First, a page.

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In Katherine Anne Porter's "The Jilting of Granny Weatherall," after sixty years, the jilting by George looms so large in Granny Weatherall's mind. Granny's strong statements that the pain of the jilting is more than compensated for the happiness she ultimately found with her husband, her children, and her grandchildren should not be accepted. Throughout her life, she is in constant denial.
Granny's grudge of being jilted by George is demonstrated in her antagonistic relationship with men. Granny defies male authority figures. After a male doctor insults her by his condescending manner, Granny rebukes, "Get along and doctor your sick...Where were you forty years ago when I pulled through milk-leg and pneumonia?" (1028). As is evident, she continues to hold resentment for George at the same time when she reprimands sharply and expresses her strong emotions of abandonment towards the doctor. Just as the doctor was not there forty years ago to help her, George jilted and abandoned her after sixty years. Such resentment can also be seen in how she perceives her husband John. The speaker states, "She used to think of him as a man, but now all the children were older than their father, and he could would be a child beside her if she saw him now" (1030). Granny sees John as a stunted man, indicating that men declined in her esteem.
Granny feels that she need to conceal the hurtful feelings of being jilted through conscientious household tending. She states, "Things were finished somehow when the time came; thank God there was always a little margin over for peace: then a person could spread out the plan of life and tuck in the edges orderly" (1029). Granny forces herself to believe that everything can be manipulated and "tuck in the edges orderly." Ironically, she was not able to "spread out the plan of life" when she was jilted by George. With her family, she does not feel better after her jilting. She states, "No matter if Cornelia was determined to be everywhere at once, there were a great many things left undone in this place" (1030). Her "great many things left undone" can represent the feelings following her having been jilted.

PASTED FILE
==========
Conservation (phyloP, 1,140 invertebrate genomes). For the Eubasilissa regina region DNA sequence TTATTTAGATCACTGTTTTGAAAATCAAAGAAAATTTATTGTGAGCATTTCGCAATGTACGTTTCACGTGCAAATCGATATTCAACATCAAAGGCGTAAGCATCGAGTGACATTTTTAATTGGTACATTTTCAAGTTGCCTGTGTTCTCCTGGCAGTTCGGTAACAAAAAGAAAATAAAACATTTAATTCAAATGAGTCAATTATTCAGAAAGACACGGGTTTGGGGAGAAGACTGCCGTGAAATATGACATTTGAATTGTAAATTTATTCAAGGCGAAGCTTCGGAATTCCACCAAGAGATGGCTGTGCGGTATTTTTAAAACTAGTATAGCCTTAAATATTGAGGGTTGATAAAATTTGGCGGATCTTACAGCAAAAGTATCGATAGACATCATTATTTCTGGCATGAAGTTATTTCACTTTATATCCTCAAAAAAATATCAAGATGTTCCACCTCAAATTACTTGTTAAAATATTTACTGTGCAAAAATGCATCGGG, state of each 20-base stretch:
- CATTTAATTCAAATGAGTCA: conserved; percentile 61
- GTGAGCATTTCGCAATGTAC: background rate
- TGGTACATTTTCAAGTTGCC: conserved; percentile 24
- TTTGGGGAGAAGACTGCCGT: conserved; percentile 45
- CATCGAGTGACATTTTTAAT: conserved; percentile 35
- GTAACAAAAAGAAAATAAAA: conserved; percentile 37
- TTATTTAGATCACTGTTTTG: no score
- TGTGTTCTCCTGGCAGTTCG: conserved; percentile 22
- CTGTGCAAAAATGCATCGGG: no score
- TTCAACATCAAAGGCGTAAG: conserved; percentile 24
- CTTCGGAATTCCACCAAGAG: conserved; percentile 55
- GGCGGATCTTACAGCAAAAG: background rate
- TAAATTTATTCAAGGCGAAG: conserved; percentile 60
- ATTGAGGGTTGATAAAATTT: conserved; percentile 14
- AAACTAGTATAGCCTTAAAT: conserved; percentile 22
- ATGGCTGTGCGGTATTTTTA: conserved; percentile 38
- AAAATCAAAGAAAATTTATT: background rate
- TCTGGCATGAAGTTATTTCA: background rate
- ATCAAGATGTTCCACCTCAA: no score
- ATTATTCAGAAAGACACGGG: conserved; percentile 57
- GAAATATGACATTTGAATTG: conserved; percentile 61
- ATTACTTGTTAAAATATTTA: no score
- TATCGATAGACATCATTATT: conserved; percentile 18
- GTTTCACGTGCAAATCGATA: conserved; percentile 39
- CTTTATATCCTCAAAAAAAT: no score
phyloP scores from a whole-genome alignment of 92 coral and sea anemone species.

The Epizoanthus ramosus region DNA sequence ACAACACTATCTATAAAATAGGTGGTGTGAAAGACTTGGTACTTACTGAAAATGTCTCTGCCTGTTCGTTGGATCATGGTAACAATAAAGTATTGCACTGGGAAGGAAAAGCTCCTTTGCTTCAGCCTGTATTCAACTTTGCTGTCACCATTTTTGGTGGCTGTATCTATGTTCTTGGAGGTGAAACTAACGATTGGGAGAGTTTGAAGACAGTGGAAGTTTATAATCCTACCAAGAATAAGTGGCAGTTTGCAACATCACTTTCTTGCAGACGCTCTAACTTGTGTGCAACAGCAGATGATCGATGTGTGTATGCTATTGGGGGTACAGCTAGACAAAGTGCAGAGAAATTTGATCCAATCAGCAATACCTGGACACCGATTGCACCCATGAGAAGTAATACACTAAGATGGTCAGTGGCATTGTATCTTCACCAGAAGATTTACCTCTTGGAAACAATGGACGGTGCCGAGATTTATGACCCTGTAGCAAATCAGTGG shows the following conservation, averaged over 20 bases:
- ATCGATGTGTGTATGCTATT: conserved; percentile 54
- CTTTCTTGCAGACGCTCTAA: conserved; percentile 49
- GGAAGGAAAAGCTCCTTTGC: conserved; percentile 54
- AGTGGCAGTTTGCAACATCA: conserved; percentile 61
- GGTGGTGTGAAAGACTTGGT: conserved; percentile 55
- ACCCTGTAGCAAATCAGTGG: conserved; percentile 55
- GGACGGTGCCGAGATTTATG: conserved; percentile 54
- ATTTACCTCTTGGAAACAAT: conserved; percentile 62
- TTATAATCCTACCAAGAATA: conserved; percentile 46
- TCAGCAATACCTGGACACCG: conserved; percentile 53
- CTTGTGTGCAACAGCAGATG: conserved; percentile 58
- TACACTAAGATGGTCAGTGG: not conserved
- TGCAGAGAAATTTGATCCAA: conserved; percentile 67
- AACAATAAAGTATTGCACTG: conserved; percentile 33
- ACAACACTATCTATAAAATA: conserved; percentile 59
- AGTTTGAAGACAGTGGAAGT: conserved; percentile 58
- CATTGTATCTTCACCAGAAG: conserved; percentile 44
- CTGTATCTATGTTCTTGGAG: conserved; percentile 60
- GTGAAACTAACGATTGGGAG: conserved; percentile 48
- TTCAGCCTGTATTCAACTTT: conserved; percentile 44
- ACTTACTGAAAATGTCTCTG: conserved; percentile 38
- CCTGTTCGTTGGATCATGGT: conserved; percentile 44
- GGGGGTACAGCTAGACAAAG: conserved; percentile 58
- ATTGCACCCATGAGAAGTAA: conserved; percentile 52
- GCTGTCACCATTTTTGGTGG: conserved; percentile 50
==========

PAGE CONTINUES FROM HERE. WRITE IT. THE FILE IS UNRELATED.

Granny thinks the pain of her jilting is gone. She states, "Yes, she had changed her mind after sixty years and she would like to see George. I want you to find George. Find him and be sure to tell him I forgot him" (1032). If her pain of her jilting were gone, she would not have to convince herself so. When Granny was jilted by George, she was deeply impacted. The speaker explains, "The whole bottom dropped out of the world, and there she was blind and sweating with nothing under her feet and the walls falling away" (1033). To feel that she was "blind" and "sweating," the experience must be awful and distressing.
Thus, Granny Weatherall is constantly feeling the pain of the jilting. Her reactions to men, meticulous household tending, and denial makes it clear that the pain of the jilting continues to exist.